Monday, February 7, 2011
Burien's Jimmy Schulz recognized by Cascade Bicycle Club
For those of you who are members of Cascade Bicycle Club, you probably noticed some ink offered up to B-Town in this month's edition of their newsletter, The Cascade Courier. Cascade has really taken notice of the momentum building around cycling and "complete streets" policies in Burien. As February is "Bike Advocacy Month" Stacey Panek, Cascade's Marketing and Development Writer looked our way for one of B-Town's top cycling advocates. They put together a great piece on our fellow B-Town Bike Fair organizer. Congrats Jimmy!
It all started with bike racks, or better put, the lack thereof. Soon after Jimmy Schulz moved to Burien two and a half years ago, he decided that with destinations so close to home, he would run errands and otherwise get around his new community by bicycle. There was one problem. The city, essentially, had no bike racks. That often put Jimmy in the position of pedaling to a neighborhood establishment only to discover he’d have to venture blocks away to find an adequate place to lock his Surly.
“I like my bike a lot,” Jimmy says. “I like to keep it close.”
Frustrated, he contacted the city and started attending Sustainable Burien meetings. That’s where Jimmy met Brooks Stanfield, Cascade’s 2010 Advocacy Volunteer of the Year. The two began a dialogue and shared effort to make Burien, aka B-Town, more bikeable.
Brooks calls Jimmy a “normal human being,” someone who commutes by bike 40 to 50 percent of the time. That commute takes Jimmy through Burien and on city streets about four and a half miles into Tukwila, or along a stretch of the Green River Trail for a longer, more relaxed ride. Like many of us, Jimmy finds it hard to motivate himself to bike on dark, wet mornings. He laments that bicycle advocacy will not, unfortunately, be able to hasten the sun’s rise in the winter.
Jimmy is not, therefore, one of your hard core, spandex-clad, bike-at-all-costs cyclists. And yet he cares so much about making Burien better for bicycling that he’s willing to work very hard.
His fellow advocate Brooks sums up Jimmy’s work ethic with this story from the 2010 Washington state bicycle count: “This past October—weeks after the arrival of his first child—Jimmy did more bike count stations than anyone else in Burien (three two-hour shifts). I just couldn’t believe how dedicated he was.”
In Jimmy’s opinion, Burien is ripe for bicycle advocacy. The city is relatively flat and is convenient to downtown Seattle, thanks in part to a transit center that provides ample opportunity for multimodal commuting: pedal to the station, lock or load your bike and zip downtown on an Express bus. Burien is also a culturally and economically diverse community. Jimmy divides B-Town cyclists into two camps: hard core riders and those who bike because that’s how they can afford to get around.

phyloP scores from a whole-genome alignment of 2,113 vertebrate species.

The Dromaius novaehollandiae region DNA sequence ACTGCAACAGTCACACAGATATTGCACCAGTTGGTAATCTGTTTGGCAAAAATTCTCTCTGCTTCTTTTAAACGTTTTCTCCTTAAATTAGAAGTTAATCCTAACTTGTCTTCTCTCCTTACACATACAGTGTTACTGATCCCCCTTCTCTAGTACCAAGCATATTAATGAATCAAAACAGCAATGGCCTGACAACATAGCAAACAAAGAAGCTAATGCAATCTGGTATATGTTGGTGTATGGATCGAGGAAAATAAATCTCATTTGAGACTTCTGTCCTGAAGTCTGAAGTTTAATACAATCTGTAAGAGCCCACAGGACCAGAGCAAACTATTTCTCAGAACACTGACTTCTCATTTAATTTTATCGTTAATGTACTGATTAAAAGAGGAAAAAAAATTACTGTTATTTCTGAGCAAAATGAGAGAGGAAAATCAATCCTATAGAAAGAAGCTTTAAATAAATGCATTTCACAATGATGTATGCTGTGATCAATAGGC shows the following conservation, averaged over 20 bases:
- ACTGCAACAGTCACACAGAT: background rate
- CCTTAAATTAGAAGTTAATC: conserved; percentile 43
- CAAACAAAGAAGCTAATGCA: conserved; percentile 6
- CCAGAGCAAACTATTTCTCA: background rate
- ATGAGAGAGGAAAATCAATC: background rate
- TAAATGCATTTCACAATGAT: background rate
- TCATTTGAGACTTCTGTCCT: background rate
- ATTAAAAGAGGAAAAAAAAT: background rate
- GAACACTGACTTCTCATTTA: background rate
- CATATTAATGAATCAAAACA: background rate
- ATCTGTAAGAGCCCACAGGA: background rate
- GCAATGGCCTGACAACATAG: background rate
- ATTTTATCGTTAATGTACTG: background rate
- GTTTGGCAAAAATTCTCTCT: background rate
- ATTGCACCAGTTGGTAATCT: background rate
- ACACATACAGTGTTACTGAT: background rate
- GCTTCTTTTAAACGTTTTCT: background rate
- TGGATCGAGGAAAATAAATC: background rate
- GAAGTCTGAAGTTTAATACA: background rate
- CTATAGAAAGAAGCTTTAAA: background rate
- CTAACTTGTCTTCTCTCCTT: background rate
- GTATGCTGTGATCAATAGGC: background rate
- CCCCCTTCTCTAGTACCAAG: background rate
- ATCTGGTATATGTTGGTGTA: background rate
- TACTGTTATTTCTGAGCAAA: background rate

He wants to establish a third group of riders, people he calls recreational or occasional cyclists. One way to encourage these riders is to build more infrastructure. Jimmy and other bicycle advocates like Brooks want to ensure that as Burien, a small but expanding city, invests in growth, it sets aside resources for sidewalks, bike lanes and bike racks. Many of B-Town’s residents are environmentally minded. It stands to reason that if you build it, they will come.
Jimmy counts the installation of bike lockers at the transit center as one recent success. Perhaps Burien’s biggest bicycling achievement, however, was last summer’s B-Town Bicycle Fair, which Jimmy, Brooks and another Burien bike booster, Anne York, organized, and which was held in tandem with Burien’s Wild Strawberry Festival.
“It was a huge success,” Jimmy says.
The fair drew big crowds, despite unseasonably cool, wet weather, with attractions like bike maintenance checks, a scavenger hunt and the opportunity to donate no-longer-used bicycles to Bike Works (which Jimmy—a gearhead who built his first adult bicycle with parts found at Seattle’s Recycled Cycles—wishes Burien had a smaller version of).
Some 125 kids received new, personally fitted helmets at the Fair, and many of these youngsters went on to participate in the bike rodeo or tricycle course.
Jimmy lights up when talking about the children: “It warms my heart to see kids riding bikes. If you get kids riding, it’s easier for them to make cycling a lifelong habit.”
A new dad, he adds, “Now that I have a son, I think about introducing him to biking from an early age, so that he always thinks that biking with other people is normal.”
The B-Town Bike Fair’s enthusiastic reception—both by attendees and the City of Burien—encourages Jimmy. And yet, the results of a November 2009 ballot initiative that would have provided for bike lanes on heavily used 136th Street went down in defeat, with only 25 percent voter approval. In many ways, bicycling is still way off the radar in B-Town.
That means a lot of work remains. Jimmy is in the early stages of planning next year’s Bike Fair and is gearing up to participate in Burien’s upcoming transportation planning process. He’d also like to work with the local Arts Council on the issue that brought him to bicycle advocacy in the first place: bike racks. Why not join forces with local artists to create unique, aesthetically pleasing racks that celebrate the spirit of the city while also serving an essential purpose?
Given his energy and successes to date, there’s little doubt Jimmy will continue to bring all good-things-bicycling to Burien.
“I’m a little Spockian in my love of biking,” Jimmy says. “It’s like this perfect thing that just makes sense from all angles, and it makes me smile.”
If you’re interested in working, like Jimmy, to advance the bicycle movement in Washington state communities, consider joining Cascade in Olympia for Transportation Advocacy Day, Feb. 10. [Refer to web page or another article in Courier??]
Posted by Brooks n' Jimmy at 8:10 PM